Most terrifying of all is the way children (from 13 to 14 years old) and people who with learning disabilities and PTSD are thrown in prison. When Bryan and the EJI began working to change the law regarding children, there were 2,500 children in the United States had been sentenced to life imprisonment — and not all were in prison because they committed homicide.

These are the cases that stick with me — three of his clients entered the prison system as children to live decades in solitary confinement because where else would you put a 14 year old convicted of an adult crime?

I appreciated too that the book delves into those cases where he failed, and his clients were killed, and yet he and EJI keep going. Stevenson doesn’t inject too much of himself beyond the cases into this, because this isn’t his story, it’s the story of the people who were wrongly put in prison.

This is why when he does admit that his fighting has broken him, and still he keeps going — I realised that is exactly why he’s the type of man who would keep taking on these battles. 2019 marks his and the EJI’s 30th anniversary.

Stevenson and everyone who works at the Equal Justice Initiative are heroes.

Just Mercy, the book, is out now.

Just Mercy, the movie, is out in Australia on 23 January 2020.


  • Jen Mullen says:

    My daughter spent several years as a public defender. She found it terribly depressing and continues to feel the system is broken. Now, as a judge magistrate for wildlife and fisheries, her area of law is less stressful and disillusioning. It is disturbing to realize how many people in law enforcement and in the legal system abuse their power. Thanks for this review.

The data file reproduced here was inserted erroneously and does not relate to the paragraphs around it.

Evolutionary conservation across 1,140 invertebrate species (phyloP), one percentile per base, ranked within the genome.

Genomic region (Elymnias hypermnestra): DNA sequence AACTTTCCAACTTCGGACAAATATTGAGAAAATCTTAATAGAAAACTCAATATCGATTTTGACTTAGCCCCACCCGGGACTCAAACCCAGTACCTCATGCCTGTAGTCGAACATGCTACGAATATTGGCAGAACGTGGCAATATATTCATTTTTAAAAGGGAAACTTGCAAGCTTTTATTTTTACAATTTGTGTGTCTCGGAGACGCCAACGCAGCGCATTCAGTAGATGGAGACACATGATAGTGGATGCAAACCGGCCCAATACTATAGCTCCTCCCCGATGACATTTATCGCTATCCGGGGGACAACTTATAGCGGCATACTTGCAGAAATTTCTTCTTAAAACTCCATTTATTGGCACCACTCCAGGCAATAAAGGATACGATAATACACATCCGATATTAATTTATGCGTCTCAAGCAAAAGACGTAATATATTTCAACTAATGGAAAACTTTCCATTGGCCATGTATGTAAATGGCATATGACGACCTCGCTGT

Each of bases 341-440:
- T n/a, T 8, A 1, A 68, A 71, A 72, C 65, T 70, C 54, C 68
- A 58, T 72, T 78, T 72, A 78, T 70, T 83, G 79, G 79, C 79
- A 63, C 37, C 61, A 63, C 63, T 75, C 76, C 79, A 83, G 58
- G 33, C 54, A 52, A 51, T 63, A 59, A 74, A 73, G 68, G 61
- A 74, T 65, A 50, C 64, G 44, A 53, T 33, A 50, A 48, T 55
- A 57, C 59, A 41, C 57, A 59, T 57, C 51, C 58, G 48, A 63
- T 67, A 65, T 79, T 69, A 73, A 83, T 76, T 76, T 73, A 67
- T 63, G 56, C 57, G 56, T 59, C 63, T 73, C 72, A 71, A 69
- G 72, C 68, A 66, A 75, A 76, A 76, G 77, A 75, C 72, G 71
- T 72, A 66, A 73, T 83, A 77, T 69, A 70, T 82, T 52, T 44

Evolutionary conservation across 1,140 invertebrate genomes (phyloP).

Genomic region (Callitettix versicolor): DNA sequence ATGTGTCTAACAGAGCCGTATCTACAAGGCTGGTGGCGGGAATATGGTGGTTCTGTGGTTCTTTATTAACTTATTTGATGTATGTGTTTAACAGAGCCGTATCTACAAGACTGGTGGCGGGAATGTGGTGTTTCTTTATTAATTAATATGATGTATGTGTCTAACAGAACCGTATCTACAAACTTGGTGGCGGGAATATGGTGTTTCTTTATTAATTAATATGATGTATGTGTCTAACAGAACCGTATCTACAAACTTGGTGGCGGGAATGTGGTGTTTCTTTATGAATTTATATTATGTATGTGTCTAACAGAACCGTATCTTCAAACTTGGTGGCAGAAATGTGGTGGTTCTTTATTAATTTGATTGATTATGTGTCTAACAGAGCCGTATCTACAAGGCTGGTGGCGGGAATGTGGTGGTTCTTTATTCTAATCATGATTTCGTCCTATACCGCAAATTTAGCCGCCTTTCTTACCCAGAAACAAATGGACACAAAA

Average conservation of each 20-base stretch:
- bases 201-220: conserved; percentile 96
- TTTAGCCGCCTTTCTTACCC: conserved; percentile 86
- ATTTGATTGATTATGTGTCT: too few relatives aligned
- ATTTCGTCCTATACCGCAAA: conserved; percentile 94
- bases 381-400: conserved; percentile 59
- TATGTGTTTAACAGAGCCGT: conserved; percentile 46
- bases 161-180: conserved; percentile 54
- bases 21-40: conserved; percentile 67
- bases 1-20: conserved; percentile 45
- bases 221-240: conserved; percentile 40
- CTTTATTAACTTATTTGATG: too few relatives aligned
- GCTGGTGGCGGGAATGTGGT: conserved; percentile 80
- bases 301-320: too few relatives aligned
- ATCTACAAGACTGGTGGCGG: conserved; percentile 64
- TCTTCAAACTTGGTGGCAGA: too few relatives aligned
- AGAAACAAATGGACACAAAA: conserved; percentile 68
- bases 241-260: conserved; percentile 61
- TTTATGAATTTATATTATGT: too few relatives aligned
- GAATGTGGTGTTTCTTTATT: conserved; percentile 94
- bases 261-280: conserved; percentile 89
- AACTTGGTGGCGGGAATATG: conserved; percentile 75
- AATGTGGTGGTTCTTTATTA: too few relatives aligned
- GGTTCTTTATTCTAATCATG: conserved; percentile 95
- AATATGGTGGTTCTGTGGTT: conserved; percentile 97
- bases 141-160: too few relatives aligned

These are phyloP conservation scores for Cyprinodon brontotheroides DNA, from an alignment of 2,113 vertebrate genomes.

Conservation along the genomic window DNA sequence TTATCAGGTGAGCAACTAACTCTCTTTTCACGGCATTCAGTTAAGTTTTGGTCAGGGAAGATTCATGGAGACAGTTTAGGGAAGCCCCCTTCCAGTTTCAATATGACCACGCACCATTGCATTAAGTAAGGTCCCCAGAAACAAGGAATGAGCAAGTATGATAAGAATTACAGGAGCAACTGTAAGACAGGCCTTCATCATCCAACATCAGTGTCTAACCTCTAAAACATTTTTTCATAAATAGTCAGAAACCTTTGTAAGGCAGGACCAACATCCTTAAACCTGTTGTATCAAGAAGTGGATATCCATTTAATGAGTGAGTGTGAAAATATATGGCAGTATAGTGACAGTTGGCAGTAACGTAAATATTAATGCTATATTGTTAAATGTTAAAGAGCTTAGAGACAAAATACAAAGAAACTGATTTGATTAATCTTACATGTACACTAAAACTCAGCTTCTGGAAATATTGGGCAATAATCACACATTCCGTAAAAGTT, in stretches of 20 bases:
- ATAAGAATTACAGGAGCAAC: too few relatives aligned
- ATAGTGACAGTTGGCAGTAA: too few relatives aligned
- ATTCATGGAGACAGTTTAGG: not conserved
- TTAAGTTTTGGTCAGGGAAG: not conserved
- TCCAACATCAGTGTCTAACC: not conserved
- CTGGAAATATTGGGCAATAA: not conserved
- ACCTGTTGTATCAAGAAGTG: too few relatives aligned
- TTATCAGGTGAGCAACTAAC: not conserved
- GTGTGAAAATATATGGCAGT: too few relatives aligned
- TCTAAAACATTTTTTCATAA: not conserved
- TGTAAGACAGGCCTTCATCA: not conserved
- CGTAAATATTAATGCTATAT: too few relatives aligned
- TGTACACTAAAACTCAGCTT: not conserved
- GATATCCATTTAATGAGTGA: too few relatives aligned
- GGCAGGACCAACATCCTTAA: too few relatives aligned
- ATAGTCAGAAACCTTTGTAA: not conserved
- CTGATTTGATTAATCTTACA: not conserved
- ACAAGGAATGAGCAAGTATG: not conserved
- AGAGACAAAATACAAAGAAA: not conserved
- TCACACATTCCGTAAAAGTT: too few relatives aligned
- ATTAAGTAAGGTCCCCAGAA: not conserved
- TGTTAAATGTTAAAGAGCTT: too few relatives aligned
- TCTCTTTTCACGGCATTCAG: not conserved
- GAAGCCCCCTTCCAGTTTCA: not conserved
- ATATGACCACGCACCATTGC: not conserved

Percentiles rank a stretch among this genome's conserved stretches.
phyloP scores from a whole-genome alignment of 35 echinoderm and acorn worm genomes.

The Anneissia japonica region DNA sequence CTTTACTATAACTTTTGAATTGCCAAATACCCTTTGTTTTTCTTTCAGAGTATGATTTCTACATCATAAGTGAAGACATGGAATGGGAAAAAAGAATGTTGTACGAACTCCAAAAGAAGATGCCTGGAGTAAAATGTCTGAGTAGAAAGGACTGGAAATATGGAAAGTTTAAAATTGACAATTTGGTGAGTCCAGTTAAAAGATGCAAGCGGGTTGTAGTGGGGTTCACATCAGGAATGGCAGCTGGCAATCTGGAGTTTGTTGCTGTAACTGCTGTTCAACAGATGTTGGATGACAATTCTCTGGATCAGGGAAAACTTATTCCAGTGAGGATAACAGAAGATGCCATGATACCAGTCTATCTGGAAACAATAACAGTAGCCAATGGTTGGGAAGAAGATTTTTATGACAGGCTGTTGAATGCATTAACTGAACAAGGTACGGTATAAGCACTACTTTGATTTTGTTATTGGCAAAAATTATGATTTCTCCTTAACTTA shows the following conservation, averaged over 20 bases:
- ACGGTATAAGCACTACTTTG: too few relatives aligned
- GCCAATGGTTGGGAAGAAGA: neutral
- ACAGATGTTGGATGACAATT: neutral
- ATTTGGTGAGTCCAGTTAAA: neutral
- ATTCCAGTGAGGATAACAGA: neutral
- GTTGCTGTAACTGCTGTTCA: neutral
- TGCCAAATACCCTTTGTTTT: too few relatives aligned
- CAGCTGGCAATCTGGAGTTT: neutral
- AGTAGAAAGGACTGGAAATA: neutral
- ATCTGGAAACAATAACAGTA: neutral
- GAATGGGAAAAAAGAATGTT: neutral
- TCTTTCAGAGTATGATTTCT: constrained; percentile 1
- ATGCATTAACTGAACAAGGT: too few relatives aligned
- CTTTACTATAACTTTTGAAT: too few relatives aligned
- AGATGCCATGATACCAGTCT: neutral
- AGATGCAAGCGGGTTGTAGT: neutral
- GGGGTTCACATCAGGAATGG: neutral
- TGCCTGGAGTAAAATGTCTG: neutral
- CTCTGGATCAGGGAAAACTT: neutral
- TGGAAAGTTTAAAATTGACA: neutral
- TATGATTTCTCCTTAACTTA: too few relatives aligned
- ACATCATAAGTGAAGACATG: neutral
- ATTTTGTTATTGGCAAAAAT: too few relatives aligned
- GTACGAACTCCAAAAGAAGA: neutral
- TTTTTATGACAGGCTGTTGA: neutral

• I keep seeing the trailer for the movie. It looks like it will be good. I didn’t realize it was based on a book (although it’s not surprising). This sounds like a must read. I work in a field in which disproportionality is a real issue and while there are continual and active efforts to reduce (and hopefully completely get rid of it), it really is systematic problem that has deep roots, unfortunately. I have such respect for men like Stevenson who are fighting for justice. I am sure it seems like an uphill battle sometimes.

  • I hadn’t heard of the book or the film, but it sounds like a must-read/must-watch so thanks for bringing it to my attention.

  • Kelly says:

    Wow, this is absolutely captivating Verushka. I haven’t heard of the Equal Justice Initiative before thank goodness organisations like this exist. I can imagine that the overwhelmingly majority of innocent cases are driven by prejudice, racism and discrimination by conservatives, much in the same way that black American children are killed by the police simply because they’ve been racially profiled. I can imagine how angering this is but also hopeful. To know there’s people out there that are fighting for justice for so many innocent lives. Amazing review Verushka, loved it!